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Your input is greatly appreciated-Final draft

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Very saddened to say I was denied to all 6 schools I applied to this cycle so, I've started the process in improving every aspect of my application for the next cycle. Below is my personal statement I submitted so if anyone could please offer any suggestions/editing, I would greatly appreciate it!!


At the young age of 19, I could not fathom the life-long journey I was about to begin. As I sat in the hospital bed, staring at my daughter’s rosy cheeks and big brown eyes, overwhelmed with joy and happiness, an unsettling fear started to overshadow my dreams and future aspirations. At that moment, reality struck and brought with it welcomed, yet unyielding, obstacles that I would soon learn to overcome. My fears quickly evolved into empowerment and motivation. I was determined to overcome any obstacle or challenge presented to me as a single mother striving to become a first-generation college graduate. Through focus and hard work, I have earned Associate’s and Bachelor’s degrees while simultaneously thriving in my full-time job, coaching youth soccer, and facing the endless challenges of raising my daughter.


From a very young age, I knew that my care-giving instincts would lead me to a career in healthcare. My passion for healthcare has been confirmed over the past seven years while working as a clinician in the physical therapy division of a prestigious rheumatology practice. I have had the opportunity to grow and understand the realities of the medical profession. My experience has taught me the importance of optimism, confidence, and compassion in establishing a strong rapport with my patients; it is only through reducing fears and elevating the optimism of the patient that the plan of care can be successful.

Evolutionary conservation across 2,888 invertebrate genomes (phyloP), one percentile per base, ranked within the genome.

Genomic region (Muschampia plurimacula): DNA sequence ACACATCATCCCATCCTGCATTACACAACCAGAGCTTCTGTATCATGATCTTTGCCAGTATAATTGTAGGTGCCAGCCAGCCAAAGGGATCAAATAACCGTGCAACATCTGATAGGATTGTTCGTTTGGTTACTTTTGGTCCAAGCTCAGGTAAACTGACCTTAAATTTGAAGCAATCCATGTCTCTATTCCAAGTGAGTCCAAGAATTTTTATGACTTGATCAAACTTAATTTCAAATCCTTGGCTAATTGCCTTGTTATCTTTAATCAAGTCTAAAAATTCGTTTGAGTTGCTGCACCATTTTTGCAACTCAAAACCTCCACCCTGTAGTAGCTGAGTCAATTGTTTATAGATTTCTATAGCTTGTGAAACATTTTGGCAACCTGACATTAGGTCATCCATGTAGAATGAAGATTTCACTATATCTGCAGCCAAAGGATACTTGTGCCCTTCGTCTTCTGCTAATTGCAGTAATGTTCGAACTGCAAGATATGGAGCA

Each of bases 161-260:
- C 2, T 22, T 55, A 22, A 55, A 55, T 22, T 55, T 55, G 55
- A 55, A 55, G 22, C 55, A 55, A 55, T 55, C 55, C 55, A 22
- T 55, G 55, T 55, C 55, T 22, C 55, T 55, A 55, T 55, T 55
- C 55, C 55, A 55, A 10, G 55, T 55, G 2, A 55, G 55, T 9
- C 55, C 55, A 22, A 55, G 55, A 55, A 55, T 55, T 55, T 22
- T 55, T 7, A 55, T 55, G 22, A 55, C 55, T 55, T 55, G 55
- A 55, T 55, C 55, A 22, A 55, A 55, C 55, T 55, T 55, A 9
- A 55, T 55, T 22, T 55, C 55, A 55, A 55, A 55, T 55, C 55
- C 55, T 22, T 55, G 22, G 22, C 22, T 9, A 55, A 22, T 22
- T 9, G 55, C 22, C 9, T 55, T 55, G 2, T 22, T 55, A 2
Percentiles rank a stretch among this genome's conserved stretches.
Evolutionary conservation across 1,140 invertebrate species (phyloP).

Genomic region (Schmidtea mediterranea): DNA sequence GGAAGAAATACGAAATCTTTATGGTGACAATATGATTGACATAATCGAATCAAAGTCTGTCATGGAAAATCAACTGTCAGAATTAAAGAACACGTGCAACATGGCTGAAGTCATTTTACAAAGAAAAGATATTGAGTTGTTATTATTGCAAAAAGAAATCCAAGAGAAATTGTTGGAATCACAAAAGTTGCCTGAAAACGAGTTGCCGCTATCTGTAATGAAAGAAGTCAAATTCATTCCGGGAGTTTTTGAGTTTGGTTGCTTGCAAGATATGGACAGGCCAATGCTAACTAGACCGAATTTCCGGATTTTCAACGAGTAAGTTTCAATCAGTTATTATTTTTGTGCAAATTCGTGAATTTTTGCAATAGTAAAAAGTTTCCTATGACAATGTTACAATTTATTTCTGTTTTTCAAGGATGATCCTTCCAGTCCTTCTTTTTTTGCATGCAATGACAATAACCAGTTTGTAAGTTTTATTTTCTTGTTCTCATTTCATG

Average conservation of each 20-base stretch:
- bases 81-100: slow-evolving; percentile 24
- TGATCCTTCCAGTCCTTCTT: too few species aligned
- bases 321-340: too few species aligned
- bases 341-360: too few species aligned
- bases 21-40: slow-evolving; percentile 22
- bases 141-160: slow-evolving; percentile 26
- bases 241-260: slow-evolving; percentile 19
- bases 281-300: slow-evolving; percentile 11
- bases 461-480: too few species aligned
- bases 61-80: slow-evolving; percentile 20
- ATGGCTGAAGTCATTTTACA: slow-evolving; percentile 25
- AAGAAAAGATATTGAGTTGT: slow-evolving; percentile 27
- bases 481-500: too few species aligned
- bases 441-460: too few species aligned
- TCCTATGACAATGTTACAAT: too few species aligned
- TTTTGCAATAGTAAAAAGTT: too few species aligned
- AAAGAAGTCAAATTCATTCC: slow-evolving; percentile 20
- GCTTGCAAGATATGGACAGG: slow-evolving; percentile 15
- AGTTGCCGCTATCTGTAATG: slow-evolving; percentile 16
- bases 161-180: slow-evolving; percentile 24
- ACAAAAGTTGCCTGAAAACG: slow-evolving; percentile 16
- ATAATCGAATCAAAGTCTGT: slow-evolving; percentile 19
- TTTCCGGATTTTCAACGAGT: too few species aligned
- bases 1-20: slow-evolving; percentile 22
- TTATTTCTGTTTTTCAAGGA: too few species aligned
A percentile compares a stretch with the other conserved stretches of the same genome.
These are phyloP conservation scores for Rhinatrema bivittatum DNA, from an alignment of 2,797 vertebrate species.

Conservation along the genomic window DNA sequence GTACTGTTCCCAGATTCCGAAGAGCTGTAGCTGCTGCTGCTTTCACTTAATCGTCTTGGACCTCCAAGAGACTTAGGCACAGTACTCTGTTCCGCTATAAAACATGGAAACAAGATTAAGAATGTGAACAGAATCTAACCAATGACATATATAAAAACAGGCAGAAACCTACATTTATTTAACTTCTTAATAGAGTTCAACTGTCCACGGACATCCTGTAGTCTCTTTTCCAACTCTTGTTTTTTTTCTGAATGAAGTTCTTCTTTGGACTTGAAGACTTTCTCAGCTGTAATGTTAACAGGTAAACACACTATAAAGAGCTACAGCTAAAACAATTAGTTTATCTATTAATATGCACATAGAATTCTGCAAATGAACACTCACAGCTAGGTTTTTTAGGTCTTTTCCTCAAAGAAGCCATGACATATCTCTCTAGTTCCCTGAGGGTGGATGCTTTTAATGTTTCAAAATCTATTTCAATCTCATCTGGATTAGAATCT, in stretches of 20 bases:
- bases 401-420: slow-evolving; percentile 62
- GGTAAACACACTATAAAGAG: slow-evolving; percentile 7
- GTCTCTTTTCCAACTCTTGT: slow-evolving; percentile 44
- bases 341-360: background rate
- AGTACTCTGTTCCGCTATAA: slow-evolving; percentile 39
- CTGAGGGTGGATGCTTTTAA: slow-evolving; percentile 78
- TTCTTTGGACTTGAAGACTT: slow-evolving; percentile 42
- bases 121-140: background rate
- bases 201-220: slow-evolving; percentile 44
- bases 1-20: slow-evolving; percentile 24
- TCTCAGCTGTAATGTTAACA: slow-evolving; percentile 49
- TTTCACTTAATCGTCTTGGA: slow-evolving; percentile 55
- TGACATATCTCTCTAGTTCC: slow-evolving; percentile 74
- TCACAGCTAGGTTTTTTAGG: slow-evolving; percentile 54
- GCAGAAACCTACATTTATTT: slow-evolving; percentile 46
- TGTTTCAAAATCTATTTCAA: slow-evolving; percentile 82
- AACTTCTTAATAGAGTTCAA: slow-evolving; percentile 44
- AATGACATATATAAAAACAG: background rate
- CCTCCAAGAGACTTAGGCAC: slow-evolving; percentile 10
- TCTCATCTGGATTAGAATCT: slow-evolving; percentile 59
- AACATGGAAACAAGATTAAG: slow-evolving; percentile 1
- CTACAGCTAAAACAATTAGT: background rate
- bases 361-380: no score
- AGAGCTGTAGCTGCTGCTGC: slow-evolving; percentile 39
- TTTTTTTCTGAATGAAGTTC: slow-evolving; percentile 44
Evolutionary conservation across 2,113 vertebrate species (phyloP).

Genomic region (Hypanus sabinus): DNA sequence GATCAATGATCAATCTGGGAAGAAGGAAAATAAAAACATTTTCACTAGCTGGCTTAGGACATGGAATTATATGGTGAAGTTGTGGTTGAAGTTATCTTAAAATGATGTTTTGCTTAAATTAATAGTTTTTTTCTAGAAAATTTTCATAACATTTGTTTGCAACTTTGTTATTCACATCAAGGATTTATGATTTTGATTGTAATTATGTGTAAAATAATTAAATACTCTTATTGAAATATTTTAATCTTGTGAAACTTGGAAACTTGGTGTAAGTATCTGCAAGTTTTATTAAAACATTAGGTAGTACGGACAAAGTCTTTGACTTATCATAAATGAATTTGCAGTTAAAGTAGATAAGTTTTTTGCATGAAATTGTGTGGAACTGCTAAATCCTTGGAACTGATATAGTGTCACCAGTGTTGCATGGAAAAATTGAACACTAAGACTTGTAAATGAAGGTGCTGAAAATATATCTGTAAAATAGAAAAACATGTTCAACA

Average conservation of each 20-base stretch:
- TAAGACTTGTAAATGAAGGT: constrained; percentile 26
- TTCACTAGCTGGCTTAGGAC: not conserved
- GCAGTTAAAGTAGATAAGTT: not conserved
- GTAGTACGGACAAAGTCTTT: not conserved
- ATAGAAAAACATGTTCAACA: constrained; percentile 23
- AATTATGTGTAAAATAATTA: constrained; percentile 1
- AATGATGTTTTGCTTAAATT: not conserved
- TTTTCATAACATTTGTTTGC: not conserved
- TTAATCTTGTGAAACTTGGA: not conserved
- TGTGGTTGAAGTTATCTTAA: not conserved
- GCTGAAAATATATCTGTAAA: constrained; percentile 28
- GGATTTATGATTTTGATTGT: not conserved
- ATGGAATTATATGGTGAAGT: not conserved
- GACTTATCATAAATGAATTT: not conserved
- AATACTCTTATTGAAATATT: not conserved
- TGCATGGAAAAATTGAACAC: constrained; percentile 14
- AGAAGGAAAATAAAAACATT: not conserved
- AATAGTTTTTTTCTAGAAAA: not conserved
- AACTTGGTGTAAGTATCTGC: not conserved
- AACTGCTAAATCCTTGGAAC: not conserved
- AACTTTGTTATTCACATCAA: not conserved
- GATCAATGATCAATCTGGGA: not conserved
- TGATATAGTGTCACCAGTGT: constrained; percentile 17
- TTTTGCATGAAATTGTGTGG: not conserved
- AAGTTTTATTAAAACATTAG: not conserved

A common thread that weaves together the various aspects of my life is my unrelenting commitment to achieve and exceed any goals that I have established, whether those goals pertain to my aim to successfully nurture and guide my daughter through her early years of life, my drive to eclipse personal bests in each successive charity race that I run, or my endeavor to provide my patients with the highest quality of care. As a competitive marathoner who has consistently placed in the upper tier of runners, I have found that the same drive which compels me to continue running through fatigue and pain is what has also propelled me to achieve my professional and educational objectives thus far. I am confident that this same drive will help me in my pursuit of a career as a physician assistant.


Undoubtedly, my cultural background has been an asset to my practice as a healthcare provider and will continue to be so. Having been raised in a Latino family in the Washington, DC metropolitan area, I am fluent in Spanish and have traveled extensively. As a result, I am able to relate to diverse cultures, beliefs, and practices which has given me a distinct advantage in treatment of those individuals in my current position. This foundation will continue to serve as an asset in my future career as a physician assistant.